UK small businesses squeezed by shrinking sales and unapproved debt
Reduced consumer spending power and increasing late payments problem are disrupting cash flow
London — 25 August, 2022 — UK small businesses are navigating slowing sales growth, increasing payment waiting times and persistently soft jobs results, according to the latest data from Xero, the global small business platform.
Xero's Small Business Index is based on anonymised and aggregated data from hundreds of thousands of small businesses. In the UK, it fell to its lowest point (84 points) in July since February 2021. The Index is now showing a clear downward trend from the post-2020 recession high of 99 points set in October 2021.
Although small business sales rose 4.5 percent year-on-year (y/y) in July, this is down from 6.1 percent y/y growth in June and well down from the 20.8 percent y/y growth in May.
Stripping out price impacts using the July ONS Consumer Price Index (CPIH) of 8.8 percent y/y, sales growth last month was due to price rises rather than small businesses selling more goods or services, with sales volumes falling 4.3 percent y/y.
The softness in sales was felt particularly strongly by small businesses in the retail sector, which saw sales fall by 6.9 percent y/y as rising costs put a squeeze on consumer spending. Only small businesses operating in the information, media and telecommunications sector (+9.6% y/y), administrative support (+13.3% y/y) and rental, hiring and real estate (+9.0% y/y) had faster nominal sales growth than inflation.
Jo Copestake, UK Sales Director, Xero, said: “It’s a challenging time for many small businesses across the country, especially for independent retailers who’ve experienced another significant decline in sales. This month’s figures suggest that consumers have less disposable income to spend, which is not surprising given the headlines we’ve seen about inflation and increases in the cost of living such as energy prices.”
Late payments continue to hurt small businesses
The Index also revealed that the average wait time for small businesses time to be paid rose by 0.4 days to 30.4 days. This is the fourth consecutive monthly rise in this measure, taking the average time for a payment to be made 1.6 days above the 2021 average of 28.8 days. On average, payments to small businesses by their suppliers were made 8.3 days late in July, which was 0.7 days longer than June.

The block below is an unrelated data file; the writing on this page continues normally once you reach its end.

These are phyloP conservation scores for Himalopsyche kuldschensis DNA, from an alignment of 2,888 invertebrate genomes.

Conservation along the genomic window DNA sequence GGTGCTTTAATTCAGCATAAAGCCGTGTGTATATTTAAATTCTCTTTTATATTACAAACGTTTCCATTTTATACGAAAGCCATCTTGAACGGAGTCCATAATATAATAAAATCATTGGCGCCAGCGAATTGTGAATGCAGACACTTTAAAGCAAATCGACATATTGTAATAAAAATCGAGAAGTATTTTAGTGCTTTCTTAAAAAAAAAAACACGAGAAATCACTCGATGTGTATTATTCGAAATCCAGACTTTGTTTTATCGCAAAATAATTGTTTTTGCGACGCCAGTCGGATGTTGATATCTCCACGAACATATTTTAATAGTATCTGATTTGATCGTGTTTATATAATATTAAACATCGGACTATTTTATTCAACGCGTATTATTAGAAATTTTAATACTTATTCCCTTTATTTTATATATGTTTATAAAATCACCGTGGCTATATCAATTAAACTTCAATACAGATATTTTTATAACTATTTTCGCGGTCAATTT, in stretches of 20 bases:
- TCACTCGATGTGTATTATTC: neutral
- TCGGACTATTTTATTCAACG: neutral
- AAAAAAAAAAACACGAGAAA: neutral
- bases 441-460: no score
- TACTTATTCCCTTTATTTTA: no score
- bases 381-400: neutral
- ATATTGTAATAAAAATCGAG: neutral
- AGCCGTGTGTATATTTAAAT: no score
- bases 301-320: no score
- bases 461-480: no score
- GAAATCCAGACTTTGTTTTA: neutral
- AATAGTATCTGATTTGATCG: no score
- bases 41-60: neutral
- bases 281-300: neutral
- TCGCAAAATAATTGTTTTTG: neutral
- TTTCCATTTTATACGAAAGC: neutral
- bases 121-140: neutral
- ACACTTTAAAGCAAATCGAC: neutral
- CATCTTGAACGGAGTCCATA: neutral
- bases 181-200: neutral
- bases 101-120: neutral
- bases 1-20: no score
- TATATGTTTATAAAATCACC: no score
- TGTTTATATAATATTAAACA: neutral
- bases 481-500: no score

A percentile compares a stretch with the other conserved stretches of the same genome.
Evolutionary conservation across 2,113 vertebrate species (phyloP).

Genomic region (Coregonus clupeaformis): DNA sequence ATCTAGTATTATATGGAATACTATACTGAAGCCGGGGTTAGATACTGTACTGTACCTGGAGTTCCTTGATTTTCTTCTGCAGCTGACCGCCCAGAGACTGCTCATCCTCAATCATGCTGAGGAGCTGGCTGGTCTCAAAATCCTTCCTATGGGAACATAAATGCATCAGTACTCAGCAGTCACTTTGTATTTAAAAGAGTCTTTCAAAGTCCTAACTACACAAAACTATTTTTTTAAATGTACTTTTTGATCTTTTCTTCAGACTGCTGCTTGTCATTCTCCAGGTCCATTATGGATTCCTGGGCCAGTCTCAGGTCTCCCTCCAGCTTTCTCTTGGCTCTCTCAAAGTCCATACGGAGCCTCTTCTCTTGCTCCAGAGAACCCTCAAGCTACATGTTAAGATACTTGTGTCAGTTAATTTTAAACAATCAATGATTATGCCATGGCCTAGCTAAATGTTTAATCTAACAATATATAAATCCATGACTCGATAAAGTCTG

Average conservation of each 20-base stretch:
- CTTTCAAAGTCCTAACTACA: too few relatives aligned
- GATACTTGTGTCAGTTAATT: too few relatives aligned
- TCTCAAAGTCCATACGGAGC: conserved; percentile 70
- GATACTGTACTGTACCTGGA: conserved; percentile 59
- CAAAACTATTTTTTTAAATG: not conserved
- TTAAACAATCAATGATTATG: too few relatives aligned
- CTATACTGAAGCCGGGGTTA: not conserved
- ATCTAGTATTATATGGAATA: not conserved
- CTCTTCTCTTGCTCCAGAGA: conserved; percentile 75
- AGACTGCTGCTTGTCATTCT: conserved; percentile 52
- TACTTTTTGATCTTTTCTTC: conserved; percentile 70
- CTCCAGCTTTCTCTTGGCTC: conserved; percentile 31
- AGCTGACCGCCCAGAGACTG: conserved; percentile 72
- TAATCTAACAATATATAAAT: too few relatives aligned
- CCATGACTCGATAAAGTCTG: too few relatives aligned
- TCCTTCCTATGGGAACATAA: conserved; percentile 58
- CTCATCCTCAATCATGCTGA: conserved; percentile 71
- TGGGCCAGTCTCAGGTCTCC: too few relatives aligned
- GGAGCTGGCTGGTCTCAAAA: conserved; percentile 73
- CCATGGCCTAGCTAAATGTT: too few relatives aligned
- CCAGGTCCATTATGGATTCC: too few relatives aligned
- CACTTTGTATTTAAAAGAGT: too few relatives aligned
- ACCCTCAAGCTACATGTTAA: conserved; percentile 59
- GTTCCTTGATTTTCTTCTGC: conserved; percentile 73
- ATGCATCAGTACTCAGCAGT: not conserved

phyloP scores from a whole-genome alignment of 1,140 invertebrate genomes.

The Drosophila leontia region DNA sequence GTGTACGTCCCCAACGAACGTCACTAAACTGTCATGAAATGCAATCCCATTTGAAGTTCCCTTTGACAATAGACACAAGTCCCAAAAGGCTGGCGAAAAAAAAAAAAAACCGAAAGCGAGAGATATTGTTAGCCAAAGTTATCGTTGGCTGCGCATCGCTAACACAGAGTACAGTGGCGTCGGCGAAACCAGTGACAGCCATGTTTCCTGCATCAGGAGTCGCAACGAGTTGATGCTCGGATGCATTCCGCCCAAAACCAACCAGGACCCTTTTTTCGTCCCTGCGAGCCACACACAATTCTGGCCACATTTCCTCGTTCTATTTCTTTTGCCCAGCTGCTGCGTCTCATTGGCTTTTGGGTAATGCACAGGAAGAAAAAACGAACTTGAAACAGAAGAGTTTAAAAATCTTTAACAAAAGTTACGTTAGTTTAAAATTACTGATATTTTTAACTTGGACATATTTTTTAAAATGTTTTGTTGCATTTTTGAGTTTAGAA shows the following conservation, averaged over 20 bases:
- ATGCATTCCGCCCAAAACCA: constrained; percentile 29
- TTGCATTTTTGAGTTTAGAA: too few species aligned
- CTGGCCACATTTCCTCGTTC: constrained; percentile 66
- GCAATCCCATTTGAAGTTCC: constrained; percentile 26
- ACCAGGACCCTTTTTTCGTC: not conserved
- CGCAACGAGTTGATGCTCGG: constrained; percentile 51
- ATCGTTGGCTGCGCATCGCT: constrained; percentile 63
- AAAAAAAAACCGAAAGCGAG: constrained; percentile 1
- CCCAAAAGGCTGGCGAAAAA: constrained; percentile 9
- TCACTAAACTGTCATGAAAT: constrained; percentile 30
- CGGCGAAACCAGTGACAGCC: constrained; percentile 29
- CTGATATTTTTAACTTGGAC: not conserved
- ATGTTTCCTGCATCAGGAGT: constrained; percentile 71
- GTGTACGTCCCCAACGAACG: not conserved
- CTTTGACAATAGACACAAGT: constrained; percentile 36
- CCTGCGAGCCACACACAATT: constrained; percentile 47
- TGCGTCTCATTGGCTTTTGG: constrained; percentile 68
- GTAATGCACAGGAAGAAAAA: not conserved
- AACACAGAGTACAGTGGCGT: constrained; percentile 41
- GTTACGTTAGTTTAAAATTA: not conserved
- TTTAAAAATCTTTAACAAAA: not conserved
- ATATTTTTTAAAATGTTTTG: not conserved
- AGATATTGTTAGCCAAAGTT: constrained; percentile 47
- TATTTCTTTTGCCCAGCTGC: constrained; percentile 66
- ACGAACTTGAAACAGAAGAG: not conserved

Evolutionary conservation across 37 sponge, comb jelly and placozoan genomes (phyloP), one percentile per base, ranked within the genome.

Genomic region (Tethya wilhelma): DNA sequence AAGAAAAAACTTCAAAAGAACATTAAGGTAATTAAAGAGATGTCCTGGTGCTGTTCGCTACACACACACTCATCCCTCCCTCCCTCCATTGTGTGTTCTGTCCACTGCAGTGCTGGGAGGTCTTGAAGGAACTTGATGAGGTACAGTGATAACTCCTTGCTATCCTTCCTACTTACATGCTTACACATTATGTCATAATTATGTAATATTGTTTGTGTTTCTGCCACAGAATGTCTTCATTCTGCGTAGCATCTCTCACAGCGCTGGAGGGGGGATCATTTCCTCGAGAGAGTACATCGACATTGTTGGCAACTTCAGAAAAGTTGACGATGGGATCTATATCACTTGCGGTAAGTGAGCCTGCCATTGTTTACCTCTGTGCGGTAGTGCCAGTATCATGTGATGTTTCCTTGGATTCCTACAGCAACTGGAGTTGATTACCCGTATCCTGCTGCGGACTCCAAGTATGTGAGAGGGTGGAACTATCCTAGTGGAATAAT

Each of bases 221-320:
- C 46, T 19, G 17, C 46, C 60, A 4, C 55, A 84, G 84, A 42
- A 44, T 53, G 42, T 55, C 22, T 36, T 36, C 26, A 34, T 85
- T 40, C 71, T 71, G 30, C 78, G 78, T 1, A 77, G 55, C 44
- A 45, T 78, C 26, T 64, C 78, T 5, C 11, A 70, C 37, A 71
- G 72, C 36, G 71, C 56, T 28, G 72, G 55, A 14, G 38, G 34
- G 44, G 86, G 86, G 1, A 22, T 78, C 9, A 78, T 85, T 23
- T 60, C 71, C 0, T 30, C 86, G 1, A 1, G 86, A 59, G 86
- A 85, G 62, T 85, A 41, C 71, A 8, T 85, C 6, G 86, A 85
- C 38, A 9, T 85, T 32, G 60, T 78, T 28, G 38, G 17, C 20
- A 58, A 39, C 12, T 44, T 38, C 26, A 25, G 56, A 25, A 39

According to another recent Xero survey of large organisations, late payments offenders can no longer plead ignorance – more than 3 in 4 (78%) admitted they are aware they are paying their suppliers late and understand the impact it can have.
“It’s disappointing to see that many small firms are not being paid the money they’re owed on time,” continued Copestake. “Most large businesses are fully aware of how delays in payments can impact their suppliers, limiting their ability to pay for bills, resources and staff. We’ve been advocating for some time now that we move away from calling this ‘late payments’, which legitimises poor practice and lacks urgency. It should instead be called ‘unapproved debt’ to highlight that this is a conscious hoarding of money that is owed to small businesses.”
Jobs market remains weak, despite rise in wages
Despite an increase in wages of 4.8 percent y/y growth, small business jobs fell by 4.5 percent y/y – the same decline as in the year to June 2022. Offering higher wages to compete for staff is putting more pressure on small businesses, which can’t afford additional costs in the context of declining real sales and further delays to payment times.
The two weakest sectors were once again manufacturing (-8.6% y/y) and construction (-8.9% y/y). Administrative and support services (+1.4% y/y) was the only sector where there were more jobs than in July 2021.
While London continued to record positive jobs growth (+3.1% y/y), the lead-up to hosting the Commonwealth Games in August did not help the West Midlands jobs market, which recorded the largest fall in jobs of any region (-6.7% y/y).
Xero is a global small business platform with 3.3 million subscribers which includes a core accounting solution, payroll, workforce management, expenses and projects. Xero also provides access to financial services, and an ecosystem of more than 1,000 connected apps and more than 300 connections to banks and other financial institutions. Through Xero’s open platform, small businesses can connect to a range of solutions that help them run their business and manage their finances. For three consecutive years (2020-2022) Xero was included in the Bloomberg Gender-Equality Index. In 2021, Xero was included in the Dow Jones Sustainability Index (DJSI), powered by the S&P Global Corporate Sustainability Assessment. Xero has been named as a FIFA Women’s Football partner under FIFA’s new commercial structure.
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